The following types of clause are typical in contracts:
An assignment clause permits, prohibits, or restricts a complete transfer of contractual rights by one or more of the contracting parties to a non-party.
A confidentiality clause prohibits or restricts disclosure of specified information (usually related to intellectual property or trade secrets) to non-parties.
A consideration clause sets out what one party undertakes to do or not do in return for the other party’s entry into agreement. It also typically provides the price of the contract or terms of payment.
An entire-agreement clause provides that the contract represents the parties’ entire understanding on the subject matter of the contract. It expressly or impliedly incorporates and consolidates into the contract any oral or prior agreements the parties had reached on the subject matter.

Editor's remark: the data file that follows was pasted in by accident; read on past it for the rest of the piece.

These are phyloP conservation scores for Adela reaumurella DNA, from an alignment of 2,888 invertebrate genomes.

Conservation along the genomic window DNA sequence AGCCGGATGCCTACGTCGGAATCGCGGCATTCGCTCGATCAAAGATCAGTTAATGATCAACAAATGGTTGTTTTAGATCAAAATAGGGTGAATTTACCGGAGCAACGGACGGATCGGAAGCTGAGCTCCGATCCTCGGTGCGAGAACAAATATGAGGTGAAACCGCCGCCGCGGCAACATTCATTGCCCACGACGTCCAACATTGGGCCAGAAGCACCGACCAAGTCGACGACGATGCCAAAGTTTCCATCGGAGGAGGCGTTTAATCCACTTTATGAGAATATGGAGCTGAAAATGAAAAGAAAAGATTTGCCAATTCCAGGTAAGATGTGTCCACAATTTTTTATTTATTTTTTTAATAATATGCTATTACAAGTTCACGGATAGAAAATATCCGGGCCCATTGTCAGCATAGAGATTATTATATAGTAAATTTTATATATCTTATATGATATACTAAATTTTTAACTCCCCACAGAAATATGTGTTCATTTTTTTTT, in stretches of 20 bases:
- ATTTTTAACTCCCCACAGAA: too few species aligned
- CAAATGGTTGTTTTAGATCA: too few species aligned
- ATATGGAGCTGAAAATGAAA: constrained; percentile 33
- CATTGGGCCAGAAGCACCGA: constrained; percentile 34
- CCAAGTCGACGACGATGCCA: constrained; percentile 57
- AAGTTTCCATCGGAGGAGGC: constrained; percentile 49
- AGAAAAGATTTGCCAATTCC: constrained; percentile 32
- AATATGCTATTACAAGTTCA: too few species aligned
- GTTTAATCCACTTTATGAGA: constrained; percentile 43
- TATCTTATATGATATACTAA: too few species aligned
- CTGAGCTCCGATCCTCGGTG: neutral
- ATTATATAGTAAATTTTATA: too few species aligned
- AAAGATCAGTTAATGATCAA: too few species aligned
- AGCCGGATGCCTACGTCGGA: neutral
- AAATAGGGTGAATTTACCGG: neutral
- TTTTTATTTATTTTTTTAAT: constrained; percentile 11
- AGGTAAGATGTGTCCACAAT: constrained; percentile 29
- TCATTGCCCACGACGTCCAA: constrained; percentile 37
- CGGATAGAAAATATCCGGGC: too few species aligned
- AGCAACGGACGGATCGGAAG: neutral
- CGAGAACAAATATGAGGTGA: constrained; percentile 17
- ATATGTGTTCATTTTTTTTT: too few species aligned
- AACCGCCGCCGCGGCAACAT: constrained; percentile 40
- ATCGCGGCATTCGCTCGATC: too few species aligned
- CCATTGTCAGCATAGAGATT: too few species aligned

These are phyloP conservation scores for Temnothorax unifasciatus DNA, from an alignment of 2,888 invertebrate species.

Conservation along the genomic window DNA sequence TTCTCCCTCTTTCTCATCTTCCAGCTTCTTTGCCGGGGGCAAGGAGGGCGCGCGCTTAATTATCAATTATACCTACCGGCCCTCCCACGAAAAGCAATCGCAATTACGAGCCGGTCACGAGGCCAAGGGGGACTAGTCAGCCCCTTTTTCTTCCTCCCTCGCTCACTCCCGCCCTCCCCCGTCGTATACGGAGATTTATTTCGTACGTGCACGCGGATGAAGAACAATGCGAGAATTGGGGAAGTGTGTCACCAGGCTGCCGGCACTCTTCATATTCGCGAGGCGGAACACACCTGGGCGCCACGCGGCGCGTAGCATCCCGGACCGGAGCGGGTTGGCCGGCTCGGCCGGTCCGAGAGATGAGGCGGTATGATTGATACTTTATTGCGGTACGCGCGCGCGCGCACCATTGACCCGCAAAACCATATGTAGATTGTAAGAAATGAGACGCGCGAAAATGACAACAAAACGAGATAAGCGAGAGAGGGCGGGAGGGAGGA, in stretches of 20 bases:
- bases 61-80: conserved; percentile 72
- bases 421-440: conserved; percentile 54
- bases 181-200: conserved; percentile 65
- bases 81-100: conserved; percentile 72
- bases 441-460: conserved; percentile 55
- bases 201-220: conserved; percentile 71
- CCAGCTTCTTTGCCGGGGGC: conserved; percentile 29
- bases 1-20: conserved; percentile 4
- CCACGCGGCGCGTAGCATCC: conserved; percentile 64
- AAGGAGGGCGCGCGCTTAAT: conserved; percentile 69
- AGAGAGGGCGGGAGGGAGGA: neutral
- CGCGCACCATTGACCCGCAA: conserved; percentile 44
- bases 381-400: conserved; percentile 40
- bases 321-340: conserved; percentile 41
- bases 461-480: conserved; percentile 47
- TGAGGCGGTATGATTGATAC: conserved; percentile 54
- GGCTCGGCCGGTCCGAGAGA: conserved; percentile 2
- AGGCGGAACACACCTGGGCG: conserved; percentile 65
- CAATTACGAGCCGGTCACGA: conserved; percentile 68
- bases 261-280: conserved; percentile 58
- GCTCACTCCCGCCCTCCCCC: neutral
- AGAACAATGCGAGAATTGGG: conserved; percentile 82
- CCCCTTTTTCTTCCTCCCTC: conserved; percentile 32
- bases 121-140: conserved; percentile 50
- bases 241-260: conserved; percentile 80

A force majeure clause shields parties from liability for failures to perform contractual obligations when unavoidable events beyond the responsible party’s control have caused the failures. Such unavoidable events include natural disasters and wars, and are sometimes called ‘Acts of God.’
An indemnification or indemnity clause imposes on a party financial responsibility for specified types of claims, damages, or losses. The responsible party undertakes to ‘hold harmless’, ‘indemnify’, or reimburse the other party in the event of any such claims, damages, or losses.
A liquidated-damages clause imposes a fixed financial penalty that a party who breaches the contract or any specified clause must pay to the innocent or injured party.
A severability clause provides that even if some provisions of the contract are declared invalid, unenforceable, or void, the rest of the contract remains in force. Severability clauses are common in agreements with arbitration clauses.
A termination clause sets forth how, when, by whom, and why the contract may be terminated.